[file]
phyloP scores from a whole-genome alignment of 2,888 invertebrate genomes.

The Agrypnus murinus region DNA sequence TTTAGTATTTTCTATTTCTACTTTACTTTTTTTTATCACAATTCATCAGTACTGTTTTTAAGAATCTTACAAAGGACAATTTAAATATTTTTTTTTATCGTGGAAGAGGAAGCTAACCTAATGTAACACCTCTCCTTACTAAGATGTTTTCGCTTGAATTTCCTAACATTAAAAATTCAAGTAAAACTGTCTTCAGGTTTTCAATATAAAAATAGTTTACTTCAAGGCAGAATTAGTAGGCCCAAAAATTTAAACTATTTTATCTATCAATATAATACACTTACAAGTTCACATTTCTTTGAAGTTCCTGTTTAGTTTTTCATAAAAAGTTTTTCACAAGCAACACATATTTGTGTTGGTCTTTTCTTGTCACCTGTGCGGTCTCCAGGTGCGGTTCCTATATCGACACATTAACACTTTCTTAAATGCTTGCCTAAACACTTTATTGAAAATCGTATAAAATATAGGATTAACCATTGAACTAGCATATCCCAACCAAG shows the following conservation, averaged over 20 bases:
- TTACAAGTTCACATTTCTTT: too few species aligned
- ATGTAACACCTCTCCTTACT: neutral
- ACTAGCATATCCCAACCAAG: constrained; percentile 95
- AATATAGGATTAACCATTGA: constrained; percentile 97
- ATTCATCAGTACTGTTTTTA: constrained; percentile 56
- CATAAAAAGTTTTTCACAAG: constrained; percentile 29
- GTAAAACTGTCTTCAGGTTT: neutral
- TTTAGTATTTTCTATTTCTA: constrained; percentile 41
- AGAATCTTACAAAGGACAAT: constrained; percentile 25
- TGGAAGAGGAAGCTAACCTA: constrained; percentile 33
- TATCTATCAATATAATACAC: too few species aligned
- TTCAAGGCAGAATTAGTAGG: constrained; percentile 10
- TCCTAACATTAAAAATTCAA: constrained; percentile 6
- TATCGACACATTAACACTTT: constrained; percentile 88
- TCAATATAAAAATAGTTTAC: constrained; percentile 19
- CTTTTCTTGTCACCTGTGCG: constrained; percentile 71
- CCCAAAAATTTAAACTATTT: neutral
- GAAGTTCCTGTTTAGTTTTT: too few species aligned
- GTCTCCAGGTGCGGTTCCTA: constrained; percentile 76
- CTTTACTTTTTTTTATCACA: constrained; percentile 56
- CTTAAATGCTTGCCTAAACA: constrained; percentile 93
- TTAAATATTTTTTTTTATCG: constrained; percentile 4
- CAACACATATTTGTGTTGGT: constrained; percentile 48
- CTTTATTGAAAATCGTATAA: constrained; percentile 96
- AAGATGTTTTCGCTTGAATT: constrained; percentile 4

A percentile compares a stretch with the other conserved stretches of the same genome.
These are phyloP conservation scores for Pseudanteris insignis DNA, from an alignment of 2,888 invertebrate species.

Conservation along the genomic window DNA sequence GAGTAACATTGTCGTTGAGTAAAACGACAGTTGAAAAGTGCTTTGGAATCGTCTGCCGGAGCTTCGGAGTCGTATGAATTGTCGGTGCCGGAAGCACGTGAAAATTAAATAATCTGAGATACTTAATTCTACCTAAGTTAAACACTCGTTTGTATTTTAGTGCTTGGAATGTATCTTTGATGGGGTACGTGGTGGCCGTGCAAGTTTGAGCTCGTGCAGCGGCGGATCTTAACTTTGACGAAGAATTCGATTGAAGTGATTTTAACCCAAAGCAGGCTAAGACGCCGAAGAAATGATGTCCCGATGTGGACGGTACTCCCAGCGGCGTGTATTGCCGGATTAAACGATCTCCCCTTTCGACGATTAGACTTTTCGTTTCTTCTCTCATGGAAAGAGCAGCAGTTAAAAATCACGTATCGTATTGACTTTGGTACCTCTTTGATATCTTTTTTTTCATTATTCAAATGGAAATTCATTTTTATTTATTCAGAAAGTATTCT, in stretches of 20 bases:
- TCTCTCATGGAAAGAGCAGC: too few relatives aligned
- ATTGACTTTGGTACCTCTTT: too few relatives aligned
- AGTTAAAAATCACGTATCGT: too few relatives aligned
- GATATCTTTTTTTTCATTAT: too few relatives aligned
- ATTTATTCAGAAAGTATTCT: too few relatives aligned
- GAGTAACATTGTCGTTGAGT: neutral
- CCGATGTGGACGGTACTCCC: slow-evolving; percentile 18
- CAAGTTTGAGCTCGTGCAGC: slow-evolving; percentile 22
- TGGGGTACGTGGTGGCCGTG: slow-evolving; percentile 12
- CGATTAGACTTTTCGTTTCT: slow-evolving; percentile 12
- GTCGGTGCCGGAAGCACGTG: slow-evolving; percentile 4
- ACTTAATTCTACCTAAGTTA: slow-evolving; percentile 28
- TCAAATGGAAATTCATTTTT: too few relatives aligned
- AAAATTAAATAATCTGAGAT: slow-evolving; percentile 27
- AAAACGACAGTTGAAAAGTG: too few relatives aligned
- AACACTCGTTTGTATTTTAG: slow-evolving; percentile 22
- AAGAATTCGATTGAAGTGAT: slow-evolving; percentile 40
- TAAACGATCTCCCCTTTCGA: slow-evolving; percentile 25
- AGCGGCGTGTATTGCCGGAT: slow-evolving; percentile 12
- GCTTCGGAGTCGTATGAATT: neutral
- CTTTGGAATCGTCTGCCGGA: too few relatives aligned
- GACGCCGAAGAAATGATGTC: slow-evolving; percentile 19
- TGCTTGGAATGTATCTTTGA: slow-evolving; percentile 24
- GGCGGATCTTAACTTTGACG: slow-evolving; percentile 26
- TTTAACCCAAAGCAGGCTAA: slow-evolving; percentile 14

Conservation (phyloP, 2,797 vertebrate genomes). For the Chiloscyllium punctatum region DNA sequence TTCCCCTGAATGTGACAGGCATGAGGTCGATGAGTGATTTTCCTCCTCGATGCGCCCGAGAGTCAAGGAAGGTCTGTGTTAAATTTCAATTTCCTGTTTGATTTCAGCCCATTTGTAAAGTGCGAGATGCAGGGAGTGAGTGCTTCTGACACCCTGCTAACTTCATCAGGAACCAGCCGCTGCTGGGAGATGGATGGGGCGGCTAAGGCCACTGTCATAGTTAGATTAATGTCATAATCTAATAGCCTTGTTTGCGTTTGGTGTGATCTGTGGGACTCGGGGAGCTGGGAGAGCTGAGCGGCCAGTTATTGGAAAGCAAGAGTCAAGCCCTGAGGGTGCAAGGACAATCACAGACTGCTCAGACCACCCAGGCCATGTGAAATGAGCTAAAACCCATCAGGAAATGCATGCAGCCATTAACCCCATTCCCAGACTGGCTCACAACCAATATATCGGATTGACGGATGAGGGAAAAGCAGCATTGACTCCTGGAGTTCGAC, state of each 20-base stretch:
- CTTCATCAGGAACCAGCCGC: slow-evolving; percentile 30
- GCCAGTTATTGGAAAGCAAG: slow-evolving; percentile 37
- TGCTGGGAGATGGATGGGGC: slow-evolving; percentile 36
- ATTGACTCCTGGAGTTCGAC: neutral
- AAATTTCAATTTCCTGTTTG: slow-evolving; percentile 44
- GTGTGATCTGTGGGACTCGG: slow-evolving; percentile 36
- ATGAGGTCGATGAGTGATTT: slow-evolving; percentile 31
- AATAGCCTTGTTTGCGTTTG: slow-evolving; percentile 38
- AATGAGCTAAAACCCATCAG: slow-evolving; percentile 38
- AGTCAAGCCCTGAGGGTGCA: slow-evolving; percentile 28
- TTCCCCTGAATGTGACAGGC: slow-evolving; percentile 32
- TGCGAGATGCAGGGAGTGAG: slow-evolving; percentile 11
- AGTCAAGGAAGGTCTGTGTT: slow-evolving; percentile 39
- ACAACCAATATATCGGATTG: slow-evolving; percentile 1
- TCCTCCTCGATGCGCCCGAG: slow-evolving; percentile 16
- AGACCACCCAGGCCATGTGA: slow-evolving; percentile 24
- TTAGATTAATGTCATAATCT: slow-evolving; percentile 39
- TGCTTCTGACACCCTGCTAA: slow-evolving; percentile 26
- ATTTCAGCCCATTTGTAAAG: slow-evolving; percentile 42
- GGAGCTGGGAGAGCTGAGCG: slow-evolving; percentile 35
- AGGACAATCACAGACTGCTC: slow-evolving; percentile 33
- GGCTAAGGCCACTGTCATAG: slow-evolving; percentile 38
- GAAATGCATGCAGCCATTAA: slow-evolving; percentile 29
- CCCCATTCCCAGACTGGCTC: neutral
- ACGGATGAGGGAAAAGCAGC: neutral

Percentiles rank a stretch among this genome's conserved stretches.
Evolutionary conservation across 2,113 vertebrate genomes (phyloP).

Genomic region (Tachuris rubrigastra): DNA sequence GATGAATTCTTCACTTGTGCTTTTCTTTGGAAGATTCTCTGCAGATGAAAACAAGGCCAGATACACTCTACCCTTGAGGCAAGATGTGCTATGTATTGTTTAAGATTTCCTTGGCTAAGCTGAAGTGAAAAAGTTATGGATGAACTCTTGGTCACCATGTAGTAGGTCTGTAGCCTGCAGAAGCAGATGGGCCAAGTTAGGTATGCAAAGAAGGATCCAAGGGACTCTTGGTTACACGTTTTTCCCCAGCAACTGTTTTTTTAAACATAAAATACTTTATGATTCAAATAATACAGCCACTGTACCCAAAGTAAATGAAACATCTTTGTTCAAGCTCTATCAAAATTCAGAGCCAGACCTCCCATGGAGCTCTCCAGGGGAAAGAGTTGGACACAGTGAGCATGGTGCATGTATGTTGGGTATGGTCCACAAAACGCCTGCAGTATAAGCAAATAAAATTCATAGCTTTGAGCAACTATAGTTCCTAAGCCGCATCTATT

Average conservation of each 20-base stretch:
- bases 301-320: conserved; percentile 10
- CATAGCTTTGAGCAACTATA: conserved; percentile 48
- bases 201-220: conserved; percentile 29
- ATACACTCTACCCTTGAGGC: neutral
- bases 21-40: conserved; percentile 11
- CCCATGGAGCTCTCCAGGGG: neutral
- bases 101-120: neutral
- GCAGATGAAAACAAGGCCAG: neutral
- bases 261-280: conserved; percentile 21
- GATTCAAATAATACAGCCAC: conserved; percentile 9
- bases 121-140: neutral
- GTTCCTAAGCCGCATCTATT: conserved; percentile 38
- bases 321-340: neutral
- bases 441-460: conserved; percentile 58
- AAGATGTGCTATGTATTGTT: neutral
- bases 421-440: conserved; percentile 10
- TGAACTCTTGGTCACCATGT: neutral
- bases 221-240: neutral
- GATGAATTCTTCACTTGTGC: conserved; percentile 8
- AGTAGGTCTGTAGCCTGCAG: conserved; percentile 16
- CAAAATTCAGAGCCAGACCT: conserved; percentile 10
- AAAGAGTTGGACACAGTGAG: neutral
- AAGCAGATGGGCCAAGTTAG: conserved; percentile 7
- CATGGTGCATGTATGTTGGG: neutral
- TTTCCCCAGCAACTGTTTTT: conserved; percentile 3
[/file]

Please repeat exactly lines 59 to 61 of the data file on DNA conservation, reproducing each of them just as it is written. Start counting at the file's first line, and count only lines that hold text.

- TGCTGGGAGATGGATGGGGC: slow-evolving; percentile 36
- ATTGACTCCTGGAGTTCGAC: neutral
- AAATTTCAATTTCCTGTTTG: slow-evolving; percentile 44